by Will Ashworth | December 19, 2012 6:30 am
If you’re not familiar with the concept of M&A arbitrage, here’s the quick version: Someone buys the stock of a company that’s in the process of being acquired because they anticipate higher offers. In other words, the investor is willing to bet money on another suitor entering the fray and driving up the price.
It’s a surprisingly popular gamble, but a dangerous one considering the risk you expose yourself to far outweighs the upside. In fact, if you look at a few recent examples, you’ll see that it makes more sense to just avoid M&A arbitrage at all costs.
After all, you don’t want to get burnt.
Clearwire (NASDAQ:CLWR) stock surged 71% on Oct. 11 on the news that Japanese mobile carrier Softbank would pay $20 billion for a 70% stake in Sprint (NYSE:S), which held its own 50.45% interest in CLWR. Investors (rightly) speculated that Sprint would then buy the remaining interest in Clearwire to bring its spectrum under one roof, which it ultimately offered to do Dec. 13 at $2.90 per share.
So, at the end of that fateful October day, Clearwire’s shares stood at $2.22. Those who owned its stock prior to Oct. 11 had a decision to make: Hold ’em or fold ’em. If you had bought Clearwire’s shares in July — when they were below $1 — it would have been awfully difficult not to cut and run despite the anticipated bid. But if you owned shares that were deeply in the red, opinions like those of Mount Kellett Capital Management — which said shares were worth $6.30 — might have led you to postpone selling so you could hope and pray for such a bid.
Unfortunately, that highly inflated bid never came. Sprint’s sweetened offer of $2.97 per share Dec. 17 — only 7 cents better than the one pitched Dec. 13 — was the best investors could hope for.
The worst fate was reserved for those who bought Clearwire stock Dec. 14 at prices as high as $3.40 per share, betting that an offer superior to $2.90/share would appear. Those speculators are now sitting on 15% losses.
Who was making those bets? And why? It was obvious to most observers that Sprint wasn’t going to open the vault to buy the remaining shares. For two years, Clearwire’s board entertained various strategic alternatives; Softbank was the best hope for both companies. Traders likely were pushing rumors of higher bids to drive demand for Clearwire’s shares, allowing them to profitably exit their positions beyond the original bid of $2.90 while John Q. Public was left holding the bag.
The fat cats win again.
Another recent example of M&A arbitrage is Schiff Nutrition International (NYSE:SHF), the Utah-based vitamin and supplement company that was successfully acquired by Britain’s Reckitt Benckiser (PINK:RBGPY) for $1.4 billion.
The adventure originally began back on Oct. 30. when Bayer (PINK:BAYRY) offered to buy Schiff for $1.1 billion or $34 per share — a 47% premium over its Oct. 26 closing price. Two weeks later, Reckitt offered $42 per share, and the bidding war was on.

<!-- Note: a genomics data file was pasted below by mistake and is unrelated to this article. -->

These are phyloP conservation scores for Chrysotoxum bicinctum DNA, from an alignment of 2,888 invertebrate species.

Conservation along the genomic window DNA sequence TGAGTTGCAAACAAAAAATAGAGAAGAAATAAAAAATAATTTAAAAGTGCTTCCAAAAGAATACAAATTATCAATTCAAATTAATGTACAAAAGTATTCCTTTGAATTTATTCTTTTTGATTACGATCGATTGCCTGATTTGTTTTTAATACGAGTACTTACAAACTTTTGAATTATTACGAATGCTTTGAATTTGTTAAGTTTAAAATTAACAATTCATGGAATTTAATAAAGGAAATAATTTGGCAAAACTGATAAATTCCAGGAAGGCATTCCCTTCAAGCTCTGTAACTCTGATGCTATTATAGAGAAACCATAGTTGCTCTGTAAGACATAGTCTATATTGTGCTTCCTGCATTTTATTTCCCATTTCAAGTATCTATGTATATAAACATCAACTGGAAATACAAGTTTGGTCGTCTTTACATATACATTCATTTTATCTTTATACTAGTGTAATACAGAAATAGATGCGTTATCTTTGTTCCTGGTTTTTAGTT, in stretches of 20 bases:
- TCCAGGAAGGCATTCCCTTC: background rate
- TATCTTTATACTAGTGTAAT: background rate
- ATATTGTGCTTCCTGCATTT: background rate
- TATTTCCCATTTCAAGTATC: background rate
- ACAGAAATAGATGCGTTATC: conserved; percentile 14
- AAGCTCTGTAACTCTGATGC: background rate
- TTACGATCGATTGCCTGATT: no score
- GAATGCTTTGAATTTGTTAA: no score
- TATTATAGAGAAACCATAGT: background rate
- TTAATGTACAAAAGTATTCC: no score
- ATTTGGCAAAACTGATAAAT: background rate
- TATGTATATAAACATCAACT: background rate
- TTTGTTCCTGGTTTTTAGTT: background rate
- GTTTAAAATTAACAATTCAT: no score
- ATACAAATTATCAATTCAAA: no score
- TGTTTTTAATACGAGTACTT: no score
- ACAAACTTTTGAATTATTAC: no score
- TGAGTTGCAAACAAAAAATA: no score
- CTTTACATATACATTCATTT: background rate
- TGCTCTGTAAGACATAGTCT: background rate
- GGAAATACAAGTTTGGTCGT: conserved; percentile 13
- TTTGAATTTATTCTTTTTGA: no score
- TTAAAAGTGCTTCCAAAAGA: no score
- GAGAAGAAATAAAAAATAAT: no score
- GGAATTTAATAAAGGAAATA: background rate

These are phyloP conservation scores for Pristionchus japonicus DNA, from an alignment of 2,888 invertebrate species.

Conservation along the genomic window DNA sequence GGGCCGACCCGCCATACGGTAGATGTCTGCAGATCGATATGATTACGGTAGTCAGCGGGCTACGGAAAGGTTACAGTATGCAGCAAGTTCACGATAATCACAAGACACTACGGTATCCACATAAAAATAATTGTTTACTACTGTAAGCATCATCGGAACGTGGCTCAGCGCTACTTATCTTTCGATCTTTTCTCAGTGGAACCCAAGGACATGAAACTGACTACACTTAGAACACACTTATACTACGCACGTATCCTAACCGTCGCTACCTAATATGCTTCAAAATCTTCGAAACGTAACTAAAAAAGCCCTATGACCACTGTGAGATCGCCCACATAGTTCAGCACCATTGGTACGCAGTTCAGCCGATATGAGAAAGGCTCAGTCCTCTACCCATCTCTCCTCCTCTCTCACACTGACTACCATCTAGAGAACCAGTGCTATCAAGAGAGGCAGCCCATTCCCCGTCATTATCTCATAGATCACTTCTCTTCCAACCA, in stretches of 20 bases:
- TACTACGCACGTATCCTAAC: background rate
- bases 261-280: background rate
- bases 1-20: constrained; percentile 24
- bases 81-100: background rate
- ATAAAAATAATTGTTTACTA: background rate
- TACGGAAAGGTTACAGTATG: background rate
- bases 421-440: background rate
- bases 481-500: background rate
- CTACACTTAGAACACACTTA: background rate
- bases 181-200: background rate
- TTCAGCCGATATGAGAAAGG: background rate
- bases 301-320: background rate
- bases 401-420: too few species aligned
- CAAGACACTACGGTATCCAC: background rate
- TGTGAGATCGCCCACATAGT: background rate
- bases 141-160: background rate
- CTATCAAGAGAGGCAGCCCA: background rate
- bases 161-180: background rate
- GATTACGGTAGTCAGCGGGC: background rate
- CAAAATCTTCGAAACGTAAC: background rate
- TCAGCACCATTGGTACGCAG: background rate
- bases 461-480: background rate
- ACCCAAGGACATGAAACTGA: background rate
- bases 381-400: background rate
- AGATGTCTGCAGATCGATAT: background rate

Or was it?
Investors expecting Bayer to counter bought shares for as much as 6% higher than Reckitt Benckiser’s very generous offer. Two trading days after Reckitt’s offer, Bayer dropped out of the competition; the bidding war was over before it began.
If you’re going to play the M&A arbitrage game, you’d better be operating on more than a hunch, because the pros will take your action every day of the week.
MarketWatch contributor Andy Hicks, a buy-side equity trader in San Francisco, discussed using merger arbitrage to generate excess returns on your portfolio’s cash. Hicks reckons that if you select cash-only deals that represent less than 25% of the acquirer’s market cap and will close within six months, you might be able to squeeze out an additional 31 basis points of yield over a six-month Treasury bill. Hicks uses three M&A opportunities:
He ends up assigning 30% of an imaginary $25,000 in the first deal, 50% in the second, and 20% in the third and final deal. All told, you’d generate $54.50 in income over the six-month arbitrage compared with $16.25 for the T-bill.
That sounds great … except the fact that deals don’t always take place.
In the three examples above, only the IBM deal has been completed, and National-Oilwell Varco’s purchase of Robbins & Myers has been delayed into 2013 because of additional information requested by Canada’s Competition Bureau and the U.S. Department of Justice’s ongoing review. In this instance, the six months is entirely necessary.
What happens if the deal falls through?
One can never know for sure, but Robbins & Myers traded for $46.80 the day before the announcement. It’s entirely possible that the stampede to exit would send its shares back to where they came from. How fast you’re able to exit determines how bad your losses will be. In Hicks’ example, you’d have bought at $59.65 per share, a 35-cent spread between your price and the buyout price. If it goes all the way back to $46.80, you’ve lost $1,600 instead of the projected gain of $17.50 (after commissions).
The moral of the story in all three of these examples is that merger arbitrage is best played only by the professionals. If you’re parking money for six months, the last thing you should be doing is betting on the takeover spread.
If you want to blow $1,600, go spend it at JCPenney (NYSE:JCP). At least then somebody might get a job out of it.
As of this writing, Will Ashworth did not hold a position in any of the aforementioned securities.
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